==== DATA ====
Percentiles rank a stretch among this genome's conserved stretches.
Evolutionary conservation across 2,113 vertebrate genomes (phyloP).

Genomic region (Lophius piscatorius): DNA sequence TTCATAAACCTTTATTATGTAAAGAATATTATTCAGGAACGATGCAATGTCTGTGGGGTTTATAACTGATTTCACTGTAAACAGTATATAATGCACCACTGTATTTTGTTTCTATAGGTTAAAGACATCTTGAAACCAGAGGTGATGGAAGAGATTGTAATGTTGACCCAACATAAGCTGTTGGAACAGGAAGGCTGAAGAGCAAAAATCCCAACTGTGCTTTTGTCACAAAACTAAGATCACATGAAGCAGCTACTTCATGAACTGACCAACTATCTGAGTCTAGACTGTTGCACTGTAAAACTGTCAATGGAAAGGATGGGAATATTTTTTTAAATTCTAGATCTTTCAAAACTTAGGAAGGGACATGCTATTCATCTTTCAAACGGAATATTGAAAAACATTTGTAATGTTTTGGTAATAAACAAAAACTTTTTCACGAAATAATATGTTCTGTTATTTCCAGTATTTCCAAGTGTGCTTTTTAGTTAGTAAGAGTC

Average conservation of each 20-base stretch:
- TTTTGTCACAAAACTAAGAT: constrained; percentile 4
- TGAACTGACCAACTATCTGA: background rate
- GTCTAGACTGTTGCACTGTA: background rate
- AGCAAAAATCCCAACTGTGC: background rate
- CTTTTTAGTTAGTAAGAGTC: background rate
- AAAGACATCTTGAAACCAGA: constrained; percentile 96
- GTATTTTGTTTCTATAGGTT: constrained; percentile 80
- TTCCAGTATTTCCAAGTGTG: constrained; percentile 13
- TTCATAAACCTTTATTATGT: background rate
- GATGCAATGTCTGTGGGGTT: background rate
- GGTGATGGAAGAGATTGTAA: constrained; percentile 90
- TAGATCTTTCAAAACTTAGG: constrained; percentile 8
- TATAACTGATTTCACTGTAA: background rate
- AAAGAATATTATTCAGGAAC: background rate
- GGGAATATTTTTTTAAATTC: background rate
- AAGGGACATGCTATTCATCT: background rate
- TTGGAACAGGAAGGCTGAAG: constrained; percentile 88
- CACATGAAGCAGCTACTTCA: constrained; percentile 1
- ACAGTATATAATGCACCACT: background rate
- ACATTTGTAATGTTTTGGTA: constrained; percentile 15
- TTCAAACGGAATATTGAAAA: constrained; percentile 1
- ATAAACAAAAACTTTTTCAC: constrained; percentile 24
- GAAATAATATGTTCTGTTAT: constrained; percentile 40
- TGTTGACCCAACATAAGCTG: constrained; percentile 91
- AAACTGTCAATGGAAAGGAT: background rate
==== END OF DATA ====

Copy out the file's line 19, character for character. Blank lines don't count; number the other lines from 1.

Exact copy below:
- GGGAATATTTTTTTAAATTC: background rate